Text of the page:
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Integration of Pavement Cracking Prediction Model with Asset Management and Vehicle-Infrastructure Interaction Models
  • Published Date:
    2015-01-01
  • Language:
    English
Filetype[PDF-912.21 KB]


Details:
  • Corporate Creators:
  • Publication/ Report Number:
    Project No. 073IY03
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  • Abstract:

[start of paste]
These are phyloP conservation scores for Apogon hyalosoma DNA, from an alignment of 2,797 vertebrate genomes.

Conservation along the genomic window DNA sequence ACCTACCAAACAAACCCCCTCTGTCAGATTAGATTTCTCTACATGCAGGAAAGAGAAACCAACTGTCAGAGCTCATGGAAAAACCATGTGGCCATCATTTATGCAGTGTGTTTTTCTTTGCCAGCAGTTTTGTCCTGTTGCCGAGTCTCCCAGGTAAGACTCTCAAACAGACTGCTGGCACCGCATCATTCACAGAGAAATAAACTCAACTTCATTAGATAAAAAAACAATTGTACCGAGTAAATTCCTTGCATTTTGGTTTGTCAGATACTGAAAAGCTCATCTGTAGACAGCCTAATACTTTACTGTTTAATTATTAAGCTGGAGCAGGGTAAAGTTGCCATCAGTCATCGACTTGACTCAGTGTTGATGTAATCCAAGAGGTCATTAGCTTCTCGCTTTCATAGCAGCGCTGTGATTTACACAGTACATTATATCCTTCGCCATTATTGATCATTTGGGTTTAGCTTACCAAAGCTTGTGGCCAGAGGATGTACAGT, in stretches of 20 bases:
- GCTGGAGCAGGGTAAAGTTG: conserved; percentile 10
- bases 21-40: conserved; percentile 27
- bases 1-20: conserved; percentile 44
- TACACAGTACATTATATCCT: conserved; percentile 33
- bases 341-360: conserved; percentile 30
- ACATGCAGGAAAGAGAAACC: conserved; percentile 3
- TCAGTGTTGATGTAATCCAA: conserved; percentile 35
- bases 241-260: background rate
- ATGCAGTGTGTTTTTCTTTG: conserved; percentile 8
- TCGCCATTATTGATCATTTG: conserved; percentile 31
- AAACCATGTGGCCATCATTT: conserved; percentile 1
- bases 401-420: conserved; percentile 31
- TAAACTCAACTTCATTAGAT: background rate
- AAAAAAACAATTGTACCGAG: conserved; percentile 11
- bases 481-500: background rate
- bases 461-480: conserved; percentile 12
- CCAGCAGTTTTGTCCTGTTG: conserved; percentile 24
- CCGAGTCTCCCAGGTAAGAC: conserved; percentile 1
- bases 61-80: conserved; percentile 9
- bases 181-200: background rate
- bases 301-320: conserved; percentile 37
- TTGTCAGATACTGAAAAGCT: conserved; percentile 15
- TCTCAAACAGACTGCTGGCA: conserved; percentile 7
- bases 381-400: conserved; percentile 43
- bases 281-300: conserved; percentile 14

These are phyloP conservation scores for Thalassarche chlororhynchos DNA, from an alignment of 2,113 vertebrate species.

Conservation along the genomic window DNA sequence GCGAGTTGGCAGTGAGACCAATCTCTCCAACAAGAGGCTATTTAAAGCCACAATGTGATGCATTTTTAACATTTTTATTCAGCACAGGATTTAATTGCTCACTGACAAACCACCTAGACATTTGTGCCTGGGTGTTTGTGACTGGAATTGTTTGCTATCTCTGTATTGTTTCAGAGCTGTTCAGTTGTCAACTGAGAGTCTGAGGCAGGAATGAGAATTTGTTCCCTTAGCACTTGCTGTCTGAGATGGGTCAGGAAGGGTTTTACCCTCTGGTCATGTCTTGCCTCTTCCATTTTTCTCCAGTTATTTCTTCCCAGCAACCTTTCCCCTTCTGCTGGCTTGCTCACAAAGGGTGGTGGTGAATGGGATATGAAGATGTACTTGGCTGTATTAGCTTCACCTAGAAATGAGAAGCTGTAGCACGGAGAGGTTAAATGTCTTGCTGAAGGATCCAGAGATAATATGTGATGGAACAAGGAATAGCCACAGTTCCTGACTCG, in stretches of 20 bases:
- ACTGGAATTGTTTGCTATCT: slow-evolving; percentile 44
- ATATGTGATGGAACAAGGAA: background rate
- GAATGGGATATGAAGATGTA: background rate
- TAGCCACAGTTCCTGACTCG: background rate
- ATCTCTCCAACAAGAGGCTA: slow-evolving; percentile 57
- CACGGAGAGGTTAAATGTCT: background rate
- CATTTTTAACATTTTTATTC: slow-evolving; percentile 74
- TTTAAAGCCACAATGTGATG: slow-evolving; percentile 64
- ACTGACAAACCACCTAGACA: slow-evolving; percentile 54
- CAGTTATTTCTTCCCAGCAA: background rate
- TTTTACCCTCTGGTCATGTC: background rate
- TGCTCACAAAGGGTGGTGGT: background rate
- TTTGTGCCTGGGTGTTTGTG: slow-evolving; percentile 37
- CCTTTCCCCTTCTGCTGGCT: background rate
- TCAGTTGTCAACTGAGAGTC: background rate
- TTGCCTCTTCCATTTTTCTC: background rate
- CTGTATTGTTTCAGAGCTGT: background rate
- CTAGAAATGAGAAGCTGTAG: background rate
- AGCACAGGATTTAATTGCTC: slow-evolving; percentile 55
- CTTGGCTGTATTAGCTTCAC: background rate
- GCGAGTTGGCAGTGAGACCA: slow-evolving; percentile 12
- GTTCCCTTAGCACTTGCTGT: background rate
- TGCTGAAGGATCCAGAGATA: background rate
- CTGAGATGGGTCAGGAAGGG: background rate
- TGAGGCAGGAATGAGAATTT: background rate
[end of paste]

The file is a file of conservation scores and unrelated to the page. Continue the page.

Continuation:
Not long after the construction of a pavement or a new pavement surface, various forms of deterioration begin to accumulate due to the harsh effects of traffic loading combined with weathering action. In a recent NEXTRANS project, a pavement cracking prediction tool is developed, which can predict fundamental material fracture response and is capable of performing thermal cracking simulations. This deteriorated pavement condition, which is the sum effect of a number of distinct deterioration modes or ‘distresses,’ increases not only agency costs but also user costs. It is required to consider both users and agency investments while making decision for pavement maintenance and rehabilitation for better financial management. The material selection process can be optimized by incorporating user costs via pavement life-cycle analysis and maintaining pavement distress levels using the pavement cracking prediction tool. Pavement condition has significant impacts on user costs. There are many indices that represent pavement condition. International Roughness Index (IRI) is widely used to quantify pavement smoothness. From the driving comfort viewpoint, smoothness is considered as the most important aspect of pavement condition, and it is especially important for pavements with elevated speed limits. Highway agencies generally have their own specifications of IRI level for different classes of roadways. Roughness increases user costs including fuel, repair and maintenance, depreciation, and tire costs. User costs across a vehicle fleet resulting from increased roughness is undoubtedly significant, but has not been well quantified in light of newly available prediction tools.

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